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Fear Factor? Never Fear Factoring Again!

I'm about to share a secret with you that can instantly reduce the amount of time spent on math tests and homework where you need to find the greatest common factor (GCF) of two whole numbers, such as when reducing fractions to simplest form. This is a methodology/short-cut that I came up with long ago, but never saw described in any textbook, much to my surprise. The basic idea is actually quite simple:

Given two whole numbers A and B where A > B, the GCF of A and B must also be a factor of their difference: A-B.

Here's an example. You need to reduce the fraction 84/105 to simplest form. It might take you a minute or two to figure out all of the factors of these numbers, but you can get it by simply subtracting 105-84 = 21. The number 21 divides evenly into both 84 and 105, so that also happens to be the greatest common factor! Using this method, the final answer of 4/5 comes quickly and easily.

Just to be clear, the difference is not always the GCF, but the GCF is always a factor of the difference. When simplifying the fraction 85/106, you will also get 21 as the difference, but that is not the GCF. In this case, 85/106 is already in simplest form, as the GCF of those two numbers is 1. So, here, the difference of 21 merely helps to narrow down the possibilities, as you only need to check 3 and 7 (the prime factors of 21) and find that neither of those divide evenly into 85 or 106. Since none of the factors of the difference work, this fraction can't be reduced.

You can also subtract out the lower number multiple times if necessary, and it still works! For the fraction 91/343, the difference is 343-91=252. Doing this again gets 252-91=161. And finally: 161-91=70. The prime factors of 70 are 2, 5, and 7... so this greatly narrows down the search of common factors for 343 and 91. Since 2 and 5 clearly don't work, you are left with 7, which does divide evenly into both numbers, leaving you with the answer: 13/49.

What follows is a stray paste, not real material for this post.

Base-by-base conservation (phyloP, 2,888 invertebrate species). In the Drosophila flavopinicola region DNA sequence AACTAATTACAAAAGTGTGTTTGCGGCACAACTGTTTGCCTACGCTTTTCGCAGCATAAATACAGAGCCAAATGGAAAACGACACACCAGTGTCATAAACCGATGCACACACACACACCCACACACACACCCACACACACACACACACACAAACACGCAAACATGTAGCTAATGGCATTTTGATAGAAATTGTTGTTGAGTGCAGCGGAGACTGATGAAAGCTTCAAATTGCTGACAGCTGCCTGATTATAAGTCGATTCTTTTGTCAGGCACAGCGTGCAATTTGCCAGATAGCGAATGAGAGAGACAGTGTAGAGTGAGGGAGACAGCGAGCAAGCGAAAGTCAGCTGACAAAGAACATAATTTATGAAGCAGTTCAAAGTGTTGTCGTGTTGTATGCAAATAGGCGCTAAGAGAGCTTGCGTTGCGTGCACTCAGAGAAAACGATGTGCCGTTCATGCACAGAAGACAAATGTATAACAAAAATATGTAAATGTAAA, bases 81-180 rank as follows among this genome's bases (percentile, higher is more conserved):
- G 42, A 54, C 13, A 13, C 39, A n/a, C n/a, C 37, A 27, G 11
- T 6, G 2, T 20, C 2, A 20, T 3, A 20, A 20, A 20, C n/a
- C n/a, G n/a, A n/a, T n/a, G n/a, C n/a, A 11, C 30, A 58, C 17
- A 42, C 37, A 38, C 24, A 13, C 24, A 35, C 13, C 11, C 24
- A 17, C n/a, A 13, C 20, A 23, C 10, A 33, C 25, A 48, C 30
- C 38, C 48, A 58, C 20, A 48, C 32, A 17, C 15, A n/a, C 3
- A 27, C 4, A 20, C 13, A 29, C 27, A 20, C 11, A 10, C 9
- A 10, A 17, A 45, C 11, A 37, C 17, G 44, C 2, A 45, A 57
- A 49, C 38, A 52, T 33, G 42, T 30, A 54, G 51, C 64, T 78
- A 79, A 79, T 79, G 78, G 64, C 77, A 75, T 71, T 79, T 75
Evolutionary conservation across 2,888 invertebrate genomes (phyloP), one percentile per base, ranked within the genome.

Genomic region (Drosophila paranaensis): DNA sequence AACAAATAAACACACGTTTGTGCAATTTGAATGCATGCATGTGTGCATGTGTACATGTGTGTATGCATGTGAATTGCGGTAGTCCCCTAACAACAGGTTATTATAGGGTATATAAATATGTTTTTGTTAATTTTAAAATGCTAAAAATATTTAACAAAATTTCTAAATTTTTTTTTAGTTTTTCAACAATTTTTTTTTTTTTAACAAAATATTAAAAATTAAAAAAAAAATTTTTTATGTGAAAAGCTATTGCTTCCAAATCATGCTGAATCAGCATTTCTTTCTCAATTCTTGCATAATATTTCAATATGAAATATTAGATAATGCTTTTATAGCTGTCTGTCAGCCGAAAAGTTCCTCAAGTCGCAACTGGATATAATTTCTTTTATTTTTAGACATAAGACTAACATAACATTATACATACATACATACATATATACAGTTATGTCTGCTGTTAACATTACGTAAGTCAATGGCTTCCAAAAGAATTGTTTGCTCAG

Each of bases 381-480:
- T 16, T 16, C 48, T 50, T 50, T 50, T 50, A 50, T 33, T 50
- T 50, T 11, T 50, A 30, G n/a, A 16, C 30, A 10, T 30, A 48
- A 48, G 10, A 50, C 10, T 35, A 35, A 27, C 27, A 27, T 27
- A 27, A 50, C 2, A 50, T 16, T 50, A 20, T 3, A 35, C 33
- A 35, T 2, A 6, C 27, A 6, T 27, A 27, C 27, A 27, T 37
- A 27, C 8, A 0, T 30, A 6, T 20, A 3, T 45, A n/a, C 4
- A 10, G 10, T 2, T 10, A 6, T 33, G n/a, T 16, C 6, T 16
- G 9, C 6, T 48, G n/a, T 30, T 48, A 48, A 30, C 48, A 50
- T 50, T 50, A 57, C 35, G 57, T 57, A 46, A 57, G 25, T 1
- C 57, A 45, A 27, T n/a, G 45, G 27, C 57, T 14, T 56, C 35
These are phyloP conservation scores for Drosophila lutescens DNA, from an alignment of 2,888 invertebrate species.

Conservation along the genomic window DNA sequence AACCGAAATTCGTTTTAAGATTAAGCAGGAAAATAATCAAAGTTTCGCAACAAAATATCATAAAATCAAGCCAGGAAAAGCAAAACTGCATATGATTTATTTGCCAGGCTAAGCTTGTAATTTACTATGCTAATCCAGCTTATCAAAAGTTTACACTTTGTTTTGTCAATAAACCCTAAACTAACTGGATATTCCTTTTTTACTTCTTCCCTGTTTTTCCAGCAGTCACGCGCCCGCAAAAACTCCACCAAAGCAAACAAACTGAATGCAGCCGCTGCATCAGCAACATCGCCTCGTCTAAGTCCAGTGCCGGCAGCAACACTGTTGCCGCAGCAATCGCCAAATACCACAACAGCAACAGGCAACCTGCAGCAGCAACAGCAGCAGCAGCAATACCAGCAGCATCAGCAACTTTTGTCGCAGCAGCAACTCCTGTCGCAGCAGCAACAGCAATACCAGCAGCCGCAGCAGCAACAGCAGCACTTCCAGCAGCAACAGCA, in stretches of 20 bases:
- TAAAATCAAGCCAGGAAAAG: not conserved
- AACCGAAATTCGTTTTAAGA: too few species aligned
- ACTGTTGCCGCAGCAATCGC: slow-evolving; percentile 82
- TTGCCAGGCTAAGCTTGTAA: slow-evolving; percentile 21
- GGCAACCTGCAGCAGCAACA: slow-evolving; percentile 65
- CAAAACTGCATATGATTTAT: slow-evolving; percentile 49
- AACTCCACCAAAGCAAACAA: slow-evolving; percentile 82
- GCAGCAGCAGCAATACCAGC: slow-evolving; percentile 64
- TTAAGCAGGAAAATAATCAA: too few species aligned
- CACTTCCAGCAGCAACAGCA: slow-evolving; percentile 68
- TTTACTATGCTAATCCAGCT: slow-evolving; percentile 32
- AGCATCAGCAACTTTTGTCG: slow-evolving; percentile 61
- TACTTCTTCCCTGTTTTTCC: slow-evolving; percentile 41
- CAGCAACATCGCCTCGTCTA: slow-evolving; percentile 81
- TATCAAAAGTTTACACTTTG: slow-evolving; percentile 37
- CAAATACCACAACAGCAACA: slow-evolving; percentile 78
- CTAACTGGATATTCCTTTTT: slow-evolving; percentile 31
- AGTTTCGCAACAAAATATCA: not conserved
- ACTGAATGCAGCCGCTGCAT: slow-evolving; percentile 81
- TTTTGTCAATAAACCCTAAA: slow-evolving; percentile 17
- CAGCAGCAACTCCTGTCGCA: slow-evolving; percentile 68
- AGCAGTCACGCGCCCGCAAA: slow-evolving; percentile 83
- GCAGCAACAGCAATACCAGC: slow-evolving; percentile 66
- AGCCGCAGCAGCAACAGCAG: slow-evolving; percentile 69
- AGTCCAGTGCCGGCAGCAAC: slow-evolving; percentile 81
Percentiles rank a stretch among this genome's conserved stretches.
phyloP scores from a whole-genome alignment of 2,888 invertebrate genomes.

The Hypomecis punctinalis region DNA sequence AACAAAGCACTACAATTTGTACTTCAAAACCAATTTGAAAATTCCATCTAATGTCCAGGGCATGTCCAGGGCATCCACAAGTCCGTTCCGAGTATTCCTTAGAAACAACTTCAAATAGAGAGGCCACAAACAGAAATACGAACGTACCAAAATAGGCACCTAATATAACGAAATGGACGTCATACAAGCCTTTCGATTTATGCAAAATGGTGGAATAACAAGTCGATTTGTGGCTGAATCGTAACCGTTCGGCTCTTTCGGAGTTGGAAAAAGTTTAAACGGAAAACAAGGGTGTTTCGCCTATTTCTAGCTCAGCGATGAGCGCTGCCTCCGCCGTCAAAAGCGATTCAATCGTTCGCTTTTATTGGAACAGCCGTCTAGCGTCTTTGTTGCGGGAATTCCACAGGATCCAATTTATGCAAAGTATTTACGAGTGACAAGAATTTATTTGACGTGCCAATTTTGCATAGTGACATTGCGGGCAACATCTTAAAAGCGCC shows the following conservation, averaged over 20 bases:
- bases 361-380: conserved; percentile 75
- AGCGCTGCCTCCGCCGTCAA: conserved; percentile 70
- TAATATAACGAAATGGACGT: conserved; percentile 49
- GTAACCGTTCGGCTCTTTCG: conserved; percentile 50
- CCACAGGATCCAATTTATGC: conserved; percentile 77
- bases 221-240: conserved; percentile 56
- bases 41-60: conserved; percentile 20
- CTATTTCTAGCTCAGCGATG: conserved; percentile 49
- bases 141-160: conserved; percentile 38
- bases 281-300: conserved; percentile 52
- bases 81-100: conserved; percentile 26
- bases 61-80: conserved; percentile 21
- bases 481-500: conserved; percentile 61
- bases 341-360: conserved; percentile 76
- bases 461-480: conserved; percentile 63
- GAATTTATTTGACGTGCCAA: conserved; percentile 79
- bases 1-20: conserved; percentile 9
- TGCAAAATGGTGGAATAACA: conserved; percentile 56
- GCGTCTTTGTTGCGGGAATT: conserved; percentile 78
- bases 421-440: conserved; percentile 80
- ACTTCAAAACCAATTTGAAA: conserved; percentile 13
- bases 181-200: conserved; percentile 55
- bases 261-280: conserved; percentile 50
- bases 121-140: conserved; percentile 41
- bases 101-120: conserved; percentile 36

Note that subtracting multiple times like this is actually the same operation as finding the "remainder" when dividing, so my original statement can be further refined:

Given two whole numbers A and B where A > B, the GCF of A and B must also be a factor of the remainder when dividing A by B.

I have one more short-cut to share here: if you have a calculator, you can quickly find the remainder by dividing A by B, subtracting out the whole number (leaving just the decimal), and then multiplying by B again. Using the same example as above, dividing 343 by 91 yields a long decimal number that starts with 3.76923... so you then subtract 3 from that to leave just the decimal part. Multiplying that result by 91 gets you the remainder of 70! (Note that the decimal calculation may be slightly inaccurate, so you could end up with 70.000001 or 69.999999... but it should still be obvious what the remainder would be, since we are talking about whole numbers here.)

I hope this helps!!

Jeff